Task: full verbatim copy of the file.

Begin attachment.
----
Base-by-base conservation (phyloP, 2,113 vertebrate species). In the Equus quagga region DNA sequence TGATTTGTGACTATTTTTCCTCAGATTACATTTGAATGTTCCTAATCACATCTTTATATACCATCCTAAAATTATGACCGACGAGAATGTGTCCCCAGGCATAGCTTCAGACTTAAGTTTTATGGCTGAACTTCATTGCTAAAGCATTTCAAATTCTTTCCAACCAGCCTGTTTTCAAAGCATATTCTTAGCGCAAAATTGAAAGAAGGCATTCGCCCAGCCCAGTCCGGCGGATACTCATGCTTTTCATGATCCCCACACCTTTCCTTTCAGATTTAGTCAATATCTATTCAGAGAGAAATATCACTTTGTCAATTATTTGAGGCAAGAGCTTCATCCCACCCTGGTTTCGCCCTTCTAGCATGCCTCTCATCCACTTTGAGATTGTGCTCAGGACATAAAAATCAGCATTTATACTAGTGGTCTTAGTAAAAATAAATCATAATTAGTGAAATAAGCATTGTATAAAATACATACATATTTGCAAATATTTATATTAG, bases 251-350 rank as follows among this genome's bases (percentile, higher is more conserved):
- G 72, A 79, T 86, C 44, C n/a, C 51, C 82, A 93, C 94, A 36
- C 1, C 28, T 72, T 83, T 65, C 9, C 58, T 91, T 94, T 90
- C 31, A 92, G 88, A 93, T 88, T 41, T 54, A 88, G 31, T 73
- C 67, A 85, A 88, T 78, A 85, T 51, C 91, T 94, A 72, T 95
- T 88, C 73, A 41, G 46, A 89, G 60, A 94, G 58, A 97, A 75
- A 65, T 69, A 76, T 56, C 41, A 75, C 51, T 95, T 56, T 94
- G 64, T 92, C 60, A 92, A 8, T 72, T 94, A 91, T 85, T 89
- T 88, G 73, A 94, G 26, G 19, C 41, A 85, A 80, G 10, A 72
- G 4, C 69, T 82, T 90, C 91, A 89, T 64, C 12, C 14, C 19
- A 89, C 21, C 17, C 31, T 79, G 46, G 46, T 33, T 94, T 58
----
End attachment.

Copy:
Base-by-base conservation (phyloP, 2,113 vertebrate species). In the Equus quagga region DNA sequence TGATTTGTGACTATTTTTCCTCAGATTACATTTGAATGTTCCTAATCACATCTTTATATACCATCCTAAAATTATGACCGACGAGAATGTGTCCCCAGGCATAGCTTCAGACTTAAGTTTTATGGCTGAACTTCATTGCTAAAGCATTTCAAATTCTTTCCAACCAGCCTGTTTTCAAAGCATATTCTTAGCGCAAAATTGAAAGAAGGCATTCGCCCAGCCCAGTCCGGCGGATACTCATGCTTTTCATGATCCCCACACCTTTCCTTTCAGATTTAGTCAATATCTATTCAGAGAGAAATATCACTTTGTCAATTATTTGAGGCAAGAGCTTCATCCCACCCTGGTTTCGCCCTTCTAGCATGCCTCTCATCCACTTTGAGATTGTGCTCAGGACATAAAAATCAGCATTTATACTAGTGGTCTTAGTAAAAATAAATCATAATTAGTGAAATAAGCATTGTATAAAATACATACATATTTGCAAATATTTATATTAG, bases 251-350 rank as follows among this genome's bases (percentile, higher is more conserved):
- G 72, A 79, T 86, C 44, C n/a, C 51, C 82, A 93, C 94, A 36
- C 1, C 28, T 72, T 83, T 65, C 9, C 58, T 91, T 94, T 90
- C 31, A 92, G 88, A 93, T 88, T 41, T 54, A 88, G 31, T 73
- C 67, A 85, A 88, T 78, A 85, T 51, C 91, T 94, A 72, T 95
- T 88, C 73, A 41, G 46, A 89, G 60, A 94, G 58, A 97, A 75
- A 65, T 69, A 76, T 56, C 41, A 75, C 51, T 95, T 56, T 94
- G 64, T 92, C 60, A 92, A 8, T 72, T 94, A 91, T 85, T 89
- T 88, G 73, A 94, G 26, G 19, C 41, A 85, A 80, G 10, A 72
- G 4, C 69, T 82, T 90, C 91, A 89, T 64, C 12, C 14, C 19
- A 89, C 21, C 17, C 31, T 79, G 46, G 46, T 33, T 94, T 58